After an arduous climb that left us both breathless, we reached the top and made our way into Holy Trinity. The public areas of the monastery weren’t as impressive as the larger Varlaam, however it is posed on a larger cliff top and therefore had much more open area for gardens and we sat to enjoy the views of the valley and town below. Pulling out the hiking map on loan from Niki, we debated following the road to the farthest nunnery, Saint Stephen.
I’m certainly happy that we did as this was my favorite of the 4 monasteries we visited. Its buildings cover every available inch of clifftop and the open spaces in the center have been utilized to their fullest. We passed no less than 3 different gardens, two of which sported both flowers as well as herbs, the last being a greenhouse growing tomatoes and other vegetables that feed the 28 nuns who live there. The chapel has been beautifully renovated and while marveling at the inside, I happened upon a young nun, holy book open upon her lap, having a quiet conversation with an older nun, who was crocheting a doily. It was such an out of the ordinary sight that I couldn’t help but be taken aback. I lingered in the chapel, looking at the frescos while keeping an eye on the two women, thinking about how their lives are so different than my own.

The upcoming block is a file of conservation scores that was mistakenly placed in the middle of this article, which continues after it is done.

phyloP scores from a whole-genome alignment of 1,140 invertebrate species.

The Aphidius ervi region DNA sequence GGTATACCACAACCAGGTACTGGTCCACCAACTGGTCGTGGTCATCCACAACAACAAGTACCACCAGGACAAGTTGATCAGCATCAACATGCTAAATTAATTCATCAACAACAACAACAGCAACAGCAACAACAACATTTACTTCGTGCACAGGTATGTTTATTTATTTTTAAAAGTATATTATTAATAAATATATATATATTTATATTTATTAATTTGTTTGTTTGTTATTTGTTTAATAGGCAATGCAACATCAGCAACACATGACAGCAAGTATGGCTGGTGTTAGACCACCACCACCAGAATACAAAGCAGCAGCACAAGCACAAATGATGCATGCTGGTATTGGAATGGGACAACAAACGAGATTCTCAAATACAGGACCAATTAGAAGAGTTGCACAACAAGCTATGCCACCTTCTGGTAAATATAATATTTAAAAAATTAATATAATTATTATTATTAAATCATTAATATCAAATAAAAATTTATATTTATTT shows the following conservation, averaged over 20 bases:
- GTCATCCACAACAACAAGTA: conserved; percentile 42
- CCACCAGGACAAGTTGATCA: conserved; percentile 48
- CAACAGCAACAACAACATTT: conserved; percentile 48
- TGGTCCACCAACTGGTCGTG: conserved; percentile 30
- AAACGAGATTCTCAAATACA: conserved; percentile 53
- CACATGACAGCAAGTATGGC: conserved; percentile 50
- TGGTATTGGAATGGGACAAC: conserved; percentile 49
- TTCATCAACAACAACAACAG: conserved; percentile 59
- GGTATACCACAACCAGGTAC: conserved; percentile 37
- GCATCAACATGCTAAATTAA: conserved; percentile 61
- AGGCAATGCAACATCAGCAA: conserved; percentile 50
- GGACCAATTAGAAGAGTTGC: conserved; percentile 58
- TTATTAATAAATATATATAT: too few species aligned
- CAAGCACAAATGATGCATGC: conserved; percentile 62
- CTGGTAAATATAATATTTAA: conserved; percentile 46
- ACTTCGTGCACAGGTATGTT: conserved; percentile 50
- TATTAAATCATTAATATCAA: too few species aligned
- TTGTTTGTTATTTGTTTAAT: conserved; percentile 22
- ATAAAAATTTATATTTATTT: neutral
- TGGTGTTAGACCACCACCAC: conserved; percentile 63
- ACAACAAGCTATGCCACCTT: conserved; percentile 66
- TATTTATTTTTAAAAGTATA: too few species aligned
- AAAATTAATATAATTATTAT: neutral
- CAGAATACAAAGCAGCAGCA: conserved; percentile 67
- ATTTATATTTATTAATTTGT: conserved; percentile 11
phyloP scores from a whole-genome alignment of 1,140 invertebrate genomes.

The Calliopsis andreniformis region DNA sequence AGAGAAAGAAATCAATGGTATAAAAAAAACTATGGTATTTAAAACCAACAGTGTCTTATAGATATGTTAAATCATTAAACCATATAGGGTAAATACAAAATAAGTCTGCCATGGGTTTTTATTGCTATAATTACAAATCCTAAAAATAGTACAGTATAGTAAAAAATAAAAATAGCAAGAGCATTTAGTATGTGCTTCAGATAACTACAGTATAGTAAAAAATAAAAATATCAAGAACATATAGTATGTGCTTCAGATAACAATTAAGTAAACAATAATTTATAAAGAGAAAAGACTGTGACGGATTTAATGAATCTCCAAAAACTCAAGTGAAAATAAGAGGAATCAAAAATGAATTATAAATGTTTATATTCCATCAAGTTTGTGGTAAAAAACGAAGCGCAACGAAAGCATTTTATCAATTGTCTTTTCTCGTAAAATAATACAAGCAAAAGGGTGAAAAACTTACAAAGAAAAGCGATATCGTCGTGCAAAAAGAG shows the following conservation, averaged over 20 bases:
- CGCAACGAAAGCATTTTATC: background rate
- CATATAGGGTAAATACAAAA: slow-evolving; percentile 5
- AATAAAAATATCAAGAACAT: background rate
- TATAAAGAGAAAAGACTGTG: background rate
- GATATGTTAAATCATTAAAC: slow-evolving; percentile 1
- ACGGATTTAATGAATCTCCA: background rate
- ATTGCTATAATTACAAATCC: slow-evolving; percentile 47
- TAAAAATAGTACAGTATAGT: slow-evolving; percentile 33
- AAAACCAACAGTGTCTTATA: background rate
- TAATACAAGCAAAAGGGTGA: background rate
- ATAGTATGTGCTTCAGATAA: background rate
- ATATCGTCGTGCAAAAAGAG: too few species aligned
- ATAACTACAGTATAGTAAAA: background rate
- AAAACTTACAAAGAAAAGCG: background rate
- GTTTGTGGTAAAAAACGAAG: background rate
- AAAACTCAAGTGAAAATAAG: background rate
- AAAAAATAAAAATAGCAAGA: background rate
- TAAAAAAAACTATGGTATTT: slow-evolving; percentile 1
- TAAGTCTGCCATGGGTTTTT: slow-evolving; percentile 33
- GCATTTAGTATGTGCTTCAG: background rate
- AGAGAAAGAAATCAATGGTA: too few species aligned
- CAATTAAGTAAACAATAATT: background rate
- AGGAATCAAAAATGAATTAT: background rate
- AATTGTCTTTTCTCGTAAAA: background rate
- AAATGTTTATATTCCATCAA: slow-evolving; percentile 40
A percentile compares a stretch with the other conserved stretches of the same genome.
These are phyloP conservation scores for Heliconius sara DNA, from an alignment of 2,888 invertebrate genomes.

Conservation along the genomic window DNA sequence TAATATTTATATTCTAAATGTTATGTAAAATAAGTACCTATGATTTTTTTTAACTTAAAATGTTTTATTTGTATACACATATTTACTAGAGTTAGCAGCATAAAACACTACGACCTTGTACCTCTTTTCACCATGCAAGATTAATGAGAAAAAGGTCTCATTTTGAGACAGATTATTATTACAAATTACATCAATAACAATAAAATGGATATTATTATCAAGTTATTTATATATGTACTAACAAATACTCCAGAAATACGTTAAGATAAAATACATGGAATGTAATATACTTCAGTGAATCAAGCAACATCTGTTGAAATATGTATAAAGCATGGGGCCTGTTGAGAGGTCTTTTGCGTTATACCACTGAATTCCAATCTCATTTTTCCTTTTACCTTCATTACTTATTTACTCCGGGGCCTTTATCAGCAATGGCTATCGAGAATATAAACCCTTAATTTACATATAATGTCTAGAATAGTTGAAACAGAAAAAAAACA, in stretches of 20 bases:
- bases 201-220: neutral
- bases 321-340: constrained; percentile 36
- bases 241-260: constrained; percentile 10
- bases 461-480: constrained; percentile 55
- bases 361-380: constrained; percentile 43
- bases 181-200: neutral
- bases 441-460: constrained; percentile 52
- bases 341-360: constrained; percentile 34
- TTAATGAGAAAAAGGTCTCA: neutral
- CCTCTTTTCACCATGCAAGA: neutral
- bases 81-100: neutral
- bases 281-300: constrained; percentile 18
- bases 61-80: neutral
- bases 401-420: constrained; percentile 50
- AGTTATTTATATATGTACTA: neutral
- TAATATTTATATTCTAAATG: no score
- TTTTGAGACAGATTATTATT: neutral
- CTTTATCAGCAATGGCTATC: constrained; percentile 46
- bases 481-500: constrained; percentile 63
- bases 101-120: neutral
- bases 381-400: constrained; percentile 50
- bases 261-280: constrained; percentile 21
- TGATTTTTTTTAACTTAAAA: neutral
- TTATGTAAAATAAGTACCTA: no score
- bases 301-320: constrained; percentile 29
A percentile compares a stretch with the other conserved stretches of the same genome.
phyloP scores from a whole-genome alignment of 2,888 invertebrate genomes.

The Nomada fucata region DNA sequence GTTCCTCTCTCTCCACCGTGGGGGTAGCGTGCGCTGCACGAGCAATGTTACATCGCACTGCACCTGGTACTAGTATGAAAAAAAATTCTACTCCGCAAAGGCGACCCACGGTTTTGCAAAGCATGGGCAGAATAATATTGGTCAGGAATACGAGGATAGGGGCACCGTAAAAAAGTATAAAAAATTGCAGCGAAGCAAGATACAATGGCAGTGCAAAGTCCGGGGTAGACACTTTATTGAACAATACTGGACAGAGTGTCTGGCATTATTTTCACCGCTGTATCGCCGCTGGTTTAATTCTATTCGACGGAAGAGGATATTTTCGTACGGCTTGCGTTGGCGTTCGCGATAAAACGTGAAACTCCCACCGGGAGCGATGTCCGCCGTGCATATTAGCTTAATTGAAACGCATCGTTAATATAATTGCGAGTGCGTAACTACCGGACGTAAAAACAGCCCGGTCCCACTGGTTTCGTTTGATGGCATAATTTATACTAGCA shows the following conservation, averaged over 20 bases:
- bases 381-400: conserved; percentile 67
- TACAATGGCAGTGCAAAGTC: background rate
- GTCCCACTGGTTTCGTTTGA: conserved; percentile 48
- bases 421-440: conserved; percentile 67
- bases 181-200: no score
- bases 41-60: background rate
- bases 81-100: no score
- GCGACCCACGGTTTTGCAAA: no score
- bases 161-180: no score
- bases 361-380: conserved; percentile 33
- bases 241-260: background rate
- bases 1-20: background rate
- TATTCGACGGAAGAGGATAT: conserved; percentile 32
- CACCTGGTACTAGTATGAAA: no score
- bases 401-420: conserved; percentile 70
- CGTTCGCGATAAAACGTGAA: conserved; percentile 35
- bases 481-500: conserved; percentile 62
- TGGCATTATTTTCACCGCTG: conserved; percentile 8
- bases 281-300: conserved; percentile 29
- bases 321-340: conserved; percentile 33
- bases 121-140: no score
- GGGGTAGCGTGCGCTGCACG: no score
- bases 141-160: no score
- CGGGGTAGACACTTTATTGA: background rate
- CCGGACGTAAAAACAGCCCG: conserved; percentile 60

After fruitlessly searching for a small goat track indicated on our map, we decided to walk along the paved road to our next stop, the Holy Monastery of Rousanou. We made a few exploratory stops along the way, walking out to the edge of the rocks in several places to see the views and get more pictures. We made it to Rousanou with 30 minutes before closing. A good thing, as the public areas were very small and we had just entered with a large group of devout Greek women, who had arrived on a large bus. We quickly went through the chapel and museum, as there was little else to see and then decided to make our way back to the footpath we had come up that morning, but from the other side where a trail was clearly marked on the map.